The new logo is meant to be a riff on the copyright logo.

The new logo is meant to be a riff on the copyright logo.

The new logo is meant to be a riff on the copyright logo.

An outdoor banner.

An outdoor banner.

The iPad app.

The iPad app.

A preview of the new website.

A preview of the new website.

A preview of the new website.


Comedy Central Unveils Ironic New Logo, and Nobody Gets the Joke

The kibitzers have spoken: Comedy Central's new logo?: Not funny. Or maybe they just don't get the joke.

The network unveiled a dramatic new look yesterday set to launch officially in January — a "C" tucked inside an upside-down 'C' that bears a striking resemblance to the copyright symbol, and seems simple, straight-laced, and otherwise everything that Comedy Central's old logo was not. Faster than Colbert can raise a thumb, commenters on sites including the HuffPo, New York, and the brand-design blog UnderConsideration, started wailing: "Borrrring!"

Other reactions: "serious and boring?; ?simple AND boring?; ?BORING, LAME, UNINTEREST­ING?; ?It's worse than awful: it's boring?; ?Boring!?; ?boringly corporate?; and ?that is... one boring ass logo."

Oh, my. Is it Gap all over again? Let's hope not. The logo might be simple, but boring, it ain't. If anything, it's an ambitious example of branding in the age of tablet computing and, we reckon, a harbinger of things to come.

"The thing the old logo did brilliantly was to be a television logo, but it was difficult to use in a scalable way," says Alicia Johnson, co-creative director of thelab, the New York firm behind Comedy Central's rebrand. There's also a sense that its cartoonish looks no longer fit the identity of the channel, which has enjoyed a meteoric rise since the schlubby early days with shows like The Daily Show and The Colbert Report. 'Although Comedy Central is funny it also plays a larger role in culture,' Johnson says. "In a lot of ways, it's like a major news network. So, and I?m quoting a blogger here, the old logo was like showing up in a Hawaiian shirt at a Fortune 500 company."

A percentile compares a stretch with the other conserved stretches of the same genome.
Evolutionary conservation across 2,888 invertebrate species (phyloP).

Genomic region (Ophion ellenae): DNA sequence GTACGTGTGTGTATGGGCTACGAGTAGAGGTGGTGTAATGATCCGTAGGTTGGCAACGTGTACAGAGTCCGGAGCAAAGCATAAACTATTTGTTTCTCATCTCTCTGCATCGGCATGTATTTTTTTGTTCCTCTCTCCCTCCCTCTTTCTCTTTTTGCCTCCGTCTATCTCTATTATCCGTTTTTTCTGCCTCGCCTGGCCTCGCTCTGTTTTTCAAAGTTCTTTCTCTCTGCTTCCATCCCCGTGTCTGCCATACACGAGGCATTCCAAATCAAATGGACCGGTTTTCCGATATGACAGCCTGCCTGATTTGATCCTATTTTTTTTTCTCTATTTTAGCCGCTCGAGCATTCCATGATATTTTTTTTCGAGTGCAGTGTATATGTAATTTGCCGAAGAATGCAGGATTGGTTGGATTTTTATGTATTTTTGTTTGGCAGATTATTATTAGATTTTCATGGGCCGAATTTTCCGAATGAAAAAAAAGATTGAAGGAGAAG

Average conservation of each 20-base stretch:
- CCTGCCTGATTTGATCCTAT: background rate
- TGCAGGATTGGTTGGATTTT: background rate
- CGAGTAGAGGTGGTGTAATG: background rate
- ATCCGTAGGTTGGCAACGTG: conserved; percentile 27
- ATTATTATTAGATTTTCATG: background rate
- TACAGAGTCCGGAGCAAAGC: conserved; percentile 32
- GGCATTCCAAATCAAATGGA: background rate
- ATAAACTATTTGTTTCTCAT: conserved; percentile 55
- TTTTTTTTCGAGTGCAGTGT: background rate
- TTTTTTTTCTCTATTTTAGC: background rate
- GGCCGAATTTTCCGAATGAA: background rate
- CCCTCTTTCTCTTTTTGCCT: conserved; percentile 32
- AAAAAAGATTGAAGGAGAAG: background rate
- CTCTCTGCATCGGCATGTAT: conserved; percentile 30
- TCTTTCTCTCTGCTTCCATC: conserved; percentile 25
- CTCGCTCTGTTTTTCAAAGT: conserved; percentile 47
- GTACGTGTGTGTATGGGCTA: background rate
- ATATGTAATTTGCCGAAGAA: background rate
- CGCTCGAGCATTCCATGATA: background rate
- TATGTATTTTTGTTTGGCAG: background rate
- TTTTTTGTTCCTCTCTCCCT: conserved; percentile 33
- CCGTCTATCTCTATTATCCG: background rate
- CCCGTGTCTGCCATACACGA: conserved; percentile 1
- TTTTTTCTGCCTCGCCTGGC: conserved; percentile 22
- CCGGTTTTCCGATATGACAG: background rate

The new logo is simple because it needs to be able to travel across the vast spectrum of new media, from iPads to TVs. You can shrink it down, blow it up, make it dance — whatever. "One of the things we looked at constantly as we were developing the brand redesign is that it needed to become a next-generation brand package," Johnson says. "In the old world you could do a logo mark that was dominant for print. You don't want that anymore. The way a brand moves in a digital space — where everything moves — is as relevant to your experience as a static logo." [Make sure to watch the video above!]

One of the chief complaints about the new logo is that it's too corporate and looks exactly like the copyright symbol. (It also looks a lot like the Copyleft logo.) Duh, that's the point! The copyright is the ultimate emblem of the corporate world. Here, Comedy Central is literally turning it on its head. The joke is subtle but clever. You don't need comic sans and a brick backdrop at the Ha Ha Club to say "funny." The new logo brands Comedy Central as funny — and subtly suggests that they've got a lock on laughs.

Some might argue that Comedy Central should've adopted a more middle-of-the-road logo — one that's round and friendly, but not as cartoonish as the old one. It stands to reason that a bubblier logo would be just as legible on an iPhone (or any media surface) as a hard-edged "CC" (which thelab designers hand-drew). Then again, you'd lose the power of the copyright reference. It's a toss up.